5. Difficult or vulnerable customers are shut out or marginalised
Well, no-one would have this as an explicit strategy but it’s a symptom of having an idealised view of the customer rather than reflecting the messy reality that people find themselves in. One way of testing this is to look at your organisation’s policy for vulnerable customers: does it exist, and if so, is it translated into action that means that customers who don’t fit the “norm” are catered for and treated equivalently? Being customer-centric means being focused on all your potential customers.
6. Social media is not understood
I’m often staggered by the ineptitude of media campaigns generally, particularly where the brand takes a bit of a battering as a result of poor service performance. In these situations, social media appears deaf to customer feedback. So, if you see your organisation failing to respond constructively to grumpy tweets or fractious Facebook posts then there’s a good chance that customer-centricity has failed to take root in your marketing department.
7. Cost-cutting hits the contact centre first
Where a business allocates its budgets is a good indicator of what its priorities are. So, if your contact centre is under pressure to cut costs that’s a sign that customers might not be a priority. But again, this is a subtle sign: spending more on contact centres could mean that your organisation can’t stop customers calling who’d rather not have to sit in a call queue for ages. But if the focus is to cut costs first and then ask why customers are contacting you, it’s a sure sign that cost-saving comes before customer experience.
8. Digital streamlining is everything
Of course, the reason for cutting contact centre costs is usually to direct people online where the chances are that they will receive a slicker, more streamlined service. That’s absolutely the right thing to do. But if your streamlined service is at the expense of human contact to handle exceptions, queries or special assistance then you’re digitally excluding part of your customer base.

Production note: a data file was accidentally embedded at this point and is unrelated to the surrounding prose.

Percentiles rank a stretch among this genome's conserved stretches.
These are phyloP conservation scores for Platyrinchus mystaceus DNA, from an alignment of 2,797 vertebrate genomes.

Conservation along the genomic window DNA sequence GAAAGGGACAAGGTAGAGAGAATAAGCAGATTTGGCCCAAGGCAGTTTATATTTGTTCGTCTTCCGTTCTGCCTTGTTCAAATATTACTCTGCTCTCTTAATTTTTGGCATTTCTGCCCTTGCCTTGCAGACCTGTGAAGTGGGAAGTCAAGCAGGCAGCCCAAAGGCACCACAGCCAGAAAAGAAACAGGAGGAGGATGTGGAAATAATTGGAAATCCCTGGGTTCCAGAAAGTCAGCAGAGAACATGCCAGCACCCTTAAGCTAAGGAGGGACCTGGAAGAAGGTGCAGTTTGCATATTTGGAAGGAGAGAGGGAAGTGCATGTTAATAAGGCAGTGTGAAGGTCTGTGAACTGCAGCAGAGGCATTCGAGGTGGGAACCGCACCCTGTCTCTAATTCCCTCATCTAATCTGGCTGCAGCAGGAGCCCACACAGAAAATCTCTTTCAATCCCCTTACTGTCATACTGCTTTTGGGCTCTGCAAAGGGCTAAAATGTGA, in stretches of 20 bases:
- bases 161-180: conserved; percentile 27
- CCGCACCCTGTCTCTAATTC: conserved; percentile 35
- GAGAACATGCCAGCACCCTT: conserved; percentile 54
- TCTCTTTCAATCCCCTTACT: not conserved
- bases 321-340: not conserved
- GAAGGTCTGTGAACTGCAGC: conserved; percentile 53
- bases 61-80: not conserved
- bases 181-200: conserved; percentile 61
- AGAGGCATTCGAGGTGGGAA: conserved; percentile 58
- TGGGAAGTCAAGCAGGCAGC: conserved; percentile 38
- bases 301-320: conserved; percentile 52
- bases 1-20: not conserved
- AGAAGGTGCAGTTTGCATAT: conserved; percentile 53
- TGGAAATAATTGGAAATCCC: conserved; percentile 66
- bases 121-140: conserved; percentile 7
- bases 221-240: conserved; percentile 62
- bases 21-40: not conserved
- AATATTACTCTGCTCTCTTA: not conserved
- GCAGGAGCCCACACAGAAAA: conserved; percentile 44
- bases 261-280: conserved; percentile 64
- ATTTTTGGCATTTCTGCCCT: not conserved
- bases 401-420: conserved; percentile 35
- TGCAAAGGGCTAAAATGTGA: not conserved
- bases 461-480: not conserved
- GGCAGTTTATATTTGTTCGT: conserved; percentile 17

9. Silos are indestructible
Despite the protestations of management theorists, organisations today look much like they did 30 or more years ago, with Sales, Marketing, Operations and Finance all with a seat at the top table. I’m not advocating a different way of organising as an essential part of being customer-centric: as far as I’m concerned, we’ll need those functions and disciplines for at least the next 30 years. But if the functions turn into indestructible silos, with no genuine co-operation between them, then customer-driven efficiencies from cross-functional processes are going to be hard to generate.
10. Jerks get promoted
In this article I’ve not focused that much on the creation of a positive, customer-focused culture, possibly because you can’t be that prescriptive about what works. It’s easier to focus on what doesn’t help and I have argued elsewhere that the prevalence of assholes in an organisation can have negative consequences for performance. So, if you’re in an organisation that promotes people despite their negative, self-centred or bullying behaviour then you’re in an organisation that it not committed to employees’ happiness and, without that, customer happiness is likely to be in short supply.
Look on the bright side
Customer-centricity isn’t the only game in town, but if you’re in a role that espouses it whilst your organisation shows signs – as illustrated above – that it’s got different priorities then you could be in for a stressful time.
On the positive side, if it’s genuinely committed to becoming more customer-focused, then any of those ten tell-tale signs will be a great place to start your change initiative.